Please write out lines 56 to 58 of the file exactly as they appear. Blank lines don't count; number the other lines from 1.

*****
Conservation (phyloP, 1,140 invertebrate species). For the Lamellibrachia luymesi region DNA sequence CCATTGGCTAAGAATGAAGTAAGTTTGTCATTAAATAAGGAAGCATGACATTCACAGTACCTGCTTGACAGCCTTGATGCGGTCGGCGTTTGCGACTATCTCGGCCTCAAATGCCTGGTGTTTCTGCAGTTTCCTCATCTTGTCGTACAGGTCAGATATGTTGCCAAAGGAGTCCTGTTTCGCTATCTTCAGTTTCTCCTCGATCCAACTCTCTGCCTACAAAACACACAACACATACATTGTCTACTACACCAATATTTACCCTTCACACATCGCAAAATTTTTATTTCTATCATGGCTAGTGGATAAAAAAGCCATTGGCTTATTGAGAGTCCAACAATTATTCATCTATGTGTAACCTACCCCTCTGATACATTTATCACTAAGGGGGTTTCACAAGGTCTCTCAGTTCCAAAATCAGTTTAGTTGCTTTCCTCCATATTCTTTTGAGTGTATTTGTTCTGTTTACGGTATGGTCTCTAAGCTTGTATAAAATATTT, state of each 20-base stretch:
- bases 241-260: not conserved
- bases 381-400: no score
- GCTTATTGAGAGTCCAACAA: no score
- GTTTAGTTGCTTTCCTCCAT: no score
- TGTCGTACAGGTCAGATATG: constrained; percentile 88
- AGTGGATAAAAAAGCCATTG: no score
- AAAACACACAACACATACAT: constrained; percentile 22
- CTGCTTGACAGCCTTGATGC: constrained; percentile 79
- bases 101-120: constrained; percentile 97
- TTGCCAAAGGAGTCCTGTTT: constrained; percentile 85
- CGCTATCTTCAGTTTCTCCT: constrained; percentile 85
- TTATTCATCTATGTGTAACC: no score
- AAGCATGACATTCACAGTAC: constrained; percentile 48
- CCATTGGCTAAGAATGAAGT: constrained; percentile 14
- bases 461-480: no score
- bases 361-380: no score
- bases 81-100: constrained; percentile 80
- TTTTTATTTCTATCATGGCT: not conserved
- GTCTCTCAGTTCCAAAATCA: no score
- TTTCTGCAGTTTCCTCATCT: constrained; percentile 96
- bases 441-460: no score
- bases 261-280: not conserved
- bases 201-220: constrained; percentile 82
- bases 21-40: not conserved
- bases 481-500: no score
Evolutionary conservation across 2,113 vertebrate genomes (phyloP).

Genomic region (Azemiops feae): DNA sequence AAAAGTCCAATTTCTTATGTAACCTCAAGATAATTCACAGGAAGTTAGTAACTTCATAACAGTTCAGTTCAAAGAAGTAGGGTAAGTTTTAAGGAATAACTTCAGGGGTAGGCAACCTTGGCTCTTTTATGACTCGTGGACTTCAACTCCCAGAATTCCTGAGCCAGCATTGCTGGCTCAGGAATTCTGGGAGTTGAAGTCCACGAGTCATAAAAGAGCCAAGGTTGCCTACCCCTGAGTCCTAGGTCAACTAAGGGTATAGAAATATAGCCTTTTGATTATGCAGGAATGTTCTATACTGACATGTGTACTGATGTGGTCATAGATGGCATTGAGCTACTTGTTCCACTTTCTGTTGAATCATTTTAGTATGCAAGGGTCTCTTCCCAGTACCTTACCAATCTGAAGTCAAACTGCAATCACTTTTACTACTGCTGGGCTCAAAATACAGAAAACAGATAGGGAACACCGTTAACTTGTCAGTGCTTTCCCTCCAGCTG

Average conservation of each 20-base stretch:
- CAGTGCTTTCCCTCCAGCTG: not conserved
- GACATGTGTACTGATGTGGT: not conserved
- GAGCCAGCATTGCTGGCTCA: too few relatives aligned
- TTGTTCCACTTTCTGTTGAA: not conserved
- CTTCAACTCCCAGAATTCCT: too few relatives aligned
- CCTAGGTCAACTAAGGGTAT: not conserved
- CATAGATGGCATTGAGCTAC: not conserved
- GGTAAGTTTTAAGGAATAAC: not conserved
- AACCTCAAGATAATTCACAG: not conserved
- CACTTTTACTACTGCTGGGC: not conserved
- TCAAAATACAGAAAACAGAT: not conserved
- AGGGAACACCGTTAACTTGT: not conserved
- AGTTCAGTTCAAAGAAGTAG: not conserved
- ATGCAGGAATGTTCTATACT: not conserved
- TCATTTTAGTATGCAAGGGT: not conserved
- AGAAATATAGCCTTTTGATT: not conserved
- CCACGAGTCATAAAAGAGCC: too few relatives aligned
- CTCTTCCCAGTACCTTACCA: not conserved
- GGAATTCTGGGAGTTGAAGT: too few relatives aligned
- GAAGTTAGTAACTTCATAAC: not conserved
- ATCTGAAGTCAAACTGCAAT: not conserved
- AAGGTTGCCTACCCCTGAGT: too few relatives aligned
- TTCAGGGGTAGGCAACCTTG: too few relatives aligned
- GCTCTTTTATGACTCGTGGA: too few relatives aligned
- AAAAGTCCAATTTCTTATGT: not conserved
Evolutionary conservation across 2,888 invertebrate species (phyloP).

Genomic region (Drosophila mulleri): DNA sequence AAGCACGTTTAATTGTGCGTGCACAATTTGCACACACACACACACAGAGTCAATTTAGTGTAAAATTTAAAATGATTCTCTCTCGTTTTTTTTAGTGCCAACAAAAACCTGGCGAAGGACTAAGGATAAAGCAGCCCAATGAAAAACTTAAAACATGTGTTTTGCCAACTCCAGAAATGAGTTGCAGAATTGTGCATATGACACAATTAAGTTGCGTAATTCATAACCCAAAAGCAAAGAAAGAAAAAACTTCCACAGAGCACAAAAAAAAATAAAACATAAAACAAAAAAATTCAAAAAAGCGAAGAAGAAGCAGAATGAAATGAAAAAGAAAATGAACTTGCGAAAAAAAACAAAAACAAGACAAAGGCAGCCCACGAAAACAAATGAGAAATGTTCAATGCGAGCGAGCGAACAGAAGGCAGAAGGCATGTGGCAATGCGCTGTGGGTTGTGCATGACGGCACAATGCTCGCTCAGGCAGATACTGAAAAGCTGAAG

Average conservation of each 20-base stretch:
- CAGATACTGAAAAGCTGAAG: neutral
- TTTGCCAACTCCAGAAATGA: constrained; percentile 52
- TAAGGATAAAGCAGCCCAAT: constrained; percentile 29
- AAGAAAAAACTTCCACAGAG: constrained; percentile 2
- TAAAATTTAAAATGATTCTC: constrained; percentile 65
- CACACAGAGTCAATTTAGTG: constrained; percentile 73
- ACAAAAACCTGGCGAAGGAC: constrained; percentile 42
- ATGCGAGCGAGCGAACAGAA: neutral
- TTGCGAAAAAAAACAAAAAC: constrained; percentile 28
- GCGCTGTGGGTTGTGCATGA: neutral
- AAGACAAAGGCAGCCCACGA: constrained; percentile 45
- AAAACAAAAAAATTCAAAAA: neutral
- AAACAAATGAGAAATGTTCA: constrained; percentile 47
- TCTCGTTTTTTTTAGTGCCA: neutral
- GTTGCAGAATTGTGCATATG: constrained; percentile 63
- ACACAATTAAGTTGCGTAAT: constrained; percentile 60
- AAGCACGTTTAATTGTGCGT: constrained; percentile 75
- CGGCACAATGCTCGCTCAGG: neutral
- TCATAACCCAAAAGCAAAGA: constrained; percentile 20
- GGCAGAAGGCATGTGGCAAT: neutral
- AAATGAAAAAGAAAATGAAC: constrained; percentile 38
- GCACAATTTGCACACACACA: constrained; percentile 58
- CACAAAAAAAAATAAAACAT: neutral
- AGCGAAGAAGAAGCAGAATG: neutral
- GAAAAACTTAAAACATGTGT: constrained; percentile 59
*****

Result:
Genomic region (Drosophila mulleri): DNA sequence AAGCACGTTTAATTGTGCGTGCACAATTTGCACACACACACACACAGAGTCAATTTAGTGTAAAATTTAAAATGATTCTCTCTCGTTTTTTTTAGTGCCAACAAAAACCTGGCGAAGGACTAAGGATAAAGCAGCCCAATGAAAAACTTAAAACATGTGTTTTGCCAACTCCAGAAATGAGTTGCAGAATTGTGCATATGACACAATTAAGTTGCGTAATTCATAACCCAAAAGCAAAGAAAGAAAAAACTTCCACAGAGCACAAAAAAAAATAAAACATAAAACAAAAAAATTCAAAAAAGCGAAGAAGAAGCAGAATGAAATGAAAAAGAAAATGAACTTGCGAAAAAAAACAAAAACAAGACAAAGGCAGCCCACGAAAACAAATGAGAAATGTTCAATGCGAGCGAGCGAACAGAAGGCAGAAGGCATGTGGCAATGCGCTGTGGGTTGTGCATGACGGCACAATGCTCGCTCAGGCAGATACTGAAAAGCTGAAG

Average conservation of each 20-base stretch:
- CAGATACTGAAAAGCTGAAG: neutral